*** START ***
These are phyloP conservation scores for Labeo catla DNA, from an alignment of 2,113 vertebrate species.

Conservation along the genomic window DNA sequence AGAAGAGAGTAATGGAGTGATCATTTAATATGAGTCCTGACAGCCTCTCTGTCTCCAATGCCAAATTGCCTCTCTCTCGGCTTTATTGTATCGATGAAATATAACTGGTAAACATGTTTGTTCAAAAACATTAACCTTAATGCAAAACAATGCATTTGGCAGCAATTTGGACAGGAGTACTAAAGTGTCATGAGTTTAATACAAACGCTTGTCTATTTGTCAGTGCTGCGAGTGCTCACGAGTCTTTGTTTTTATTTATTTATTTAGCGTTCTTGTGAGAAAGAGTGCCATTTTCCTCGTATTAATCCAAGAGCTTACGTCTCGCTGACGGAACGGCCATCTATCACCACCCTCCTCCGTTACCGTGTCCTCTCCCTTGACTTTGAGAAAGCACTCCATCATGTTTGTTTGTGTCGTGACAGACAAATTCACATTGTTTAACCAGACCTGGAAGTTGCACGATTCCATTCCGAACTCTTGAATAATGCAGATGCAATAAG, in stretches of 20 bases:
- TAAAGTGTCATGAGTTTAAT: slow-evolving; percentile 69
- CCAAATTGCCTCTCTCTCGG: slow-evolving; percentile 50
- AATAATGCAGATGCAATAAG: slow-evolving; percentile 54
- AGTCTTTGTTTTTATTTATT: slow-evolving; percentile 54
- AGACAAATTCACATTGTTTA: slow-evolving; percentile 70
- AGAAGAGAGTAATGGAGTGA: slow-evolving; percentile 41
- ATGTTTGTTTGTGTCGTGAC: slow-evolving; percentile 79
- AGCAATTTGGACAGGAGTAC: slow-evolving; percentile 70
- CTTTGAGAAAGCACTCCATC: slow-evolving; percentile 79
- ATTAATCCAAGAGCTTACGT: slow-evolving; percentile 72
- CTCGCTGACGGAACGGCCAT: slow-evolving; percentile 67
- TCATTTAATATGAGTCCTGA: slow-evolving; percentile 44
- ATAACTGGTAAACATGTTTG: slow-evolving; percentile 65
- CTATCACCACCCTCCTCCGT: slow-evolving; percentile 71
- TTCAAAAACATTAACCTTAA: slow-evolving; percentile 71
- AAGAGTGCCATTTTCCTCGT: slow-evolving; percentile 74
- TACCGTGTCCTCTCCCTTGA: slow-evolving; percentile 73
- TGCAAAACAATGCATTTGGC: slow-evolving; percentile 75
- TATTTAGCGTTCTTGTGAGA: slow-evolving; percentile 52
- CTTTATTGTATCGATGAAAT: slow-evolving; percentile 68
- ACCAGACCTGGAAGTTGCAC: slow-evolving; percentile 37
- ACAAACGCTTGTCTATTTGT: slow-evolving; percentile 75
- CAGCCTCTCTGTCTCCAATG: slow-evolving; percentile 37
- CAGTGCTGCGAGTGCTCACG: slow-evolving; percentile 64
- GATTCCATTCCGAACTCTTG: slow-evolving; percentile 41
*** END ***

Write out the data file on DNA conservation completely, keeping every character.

These are phyloP conservation scores for Labeo catla DNA, from an alignment of 2,113 vertebrate species.

Conservation along the genomic window DNA sequence AGAAGAGAGTAATGGAGTGATCATTTAATATGAGTCCTGACAGCCTCTCTGTCTCCAATGCCAAATTGCCTCTCTCTCGGCTTTATTGTATCGATGAAATATAACTGGTAAACATGTTTGTTCAAAAACATTAACCTTAATGCAAAACAATGCATTTGGCAGCAATTTGGACAGGAGTACTAAAGTGTCATGAGTTTAATACAAACGCTTGTCTATTTGTCAGTGCTGCGAGTGCTCACGAGTCTTTGTTTTTATTTATTTATTTAGCGTTCTTGTGAGAAAGAGTGCCATTTTCCTCGTATTAATCCAAGAGCTTACGTCTCGCTGACGGAACGGCCATCTATCACCACCCTCCTCCGTTACCGTGTCCTCTCCCTTGACTTTGAGAAAGCACTCCATCATGTTTGTTTGTGTCGTGACAGACAAATTCACATTGTTTAACCAGACCTGGAAGTTGCACGATTCCATTCCGAACTCTTGAATAATGCAGATGCAATAAG, in stretches of 20 bases:
- TAAAGTGTCATGAGTTTAAT: slow-evolving; percentile 69
- CCAAATTGCCTCTCTCTCGG: slow-evolving; percentile 50
- AATAATGCAGATGCAATAAG: slow-evolving; percentile 54
- AGTCTTTGTTTTTATTTATT: slow-evolving; percentile 54
- AGACAAATTCACATTGTTTA: slow-evolving; percentile 70
- AGAAGAGAGTAATGGAGTGA: slow-evolving; percentile 41
- ATGTTTGTTTGTGTCGTGAC: slow-evolving; percentile 79
- AGCAATTTGGACAGGAGTAC: slow-evolving; percentile 70
- CTTTGAGAAAGCACTCCATC: slow-evolving; percentile 79
- ATTAATCCAAGAGCTTACGT: slow-evolving; percentile 72
- CTCGCTGACGGAACGGCCAT: slow-evolving; percentile 67
- TCATTTAATATGAGTCCTGA: slow-evolving; percentile 44
- ATAACTGGTAAACATGTTTG: slow-evolving; percentile 65
- CTATCACCACCCTCCTCCGT: slow-evolving; percentile 71
- TTCAAAAACATTAACCTTAA: slow-evolving; percentile 71
- AAGAGTGCCATTTTCCTCGT: slow-evolving; percentile 74
- TACCGTGTCCTCTCCCTTGA: slow-evolving; percentile 73
- TGCAAAACAATGCATTTGGC: slow-evolving; percentile 75
- TATTTAGCGTTCTTGTGAGA: slow-evolving; percentile 52
- CTTTATTGTATCGATGAAAT: slow-evolving; percentile 68
- ACCAGACCTGGAAGTTGCAC: slow-evolving; percentile 37
- ACAAACGCTTGTCTATTTGT: slow-evolving; percentile 75
- CAGCCTCTCTGTCTCCAATG: slow-evolving; percentile 37
- CAGTGCTGCGAGTGCTCACG: slow-evolving; percentile 64
- GATTCCATTCCGAACTCTTG: slow-evolving; percentile 41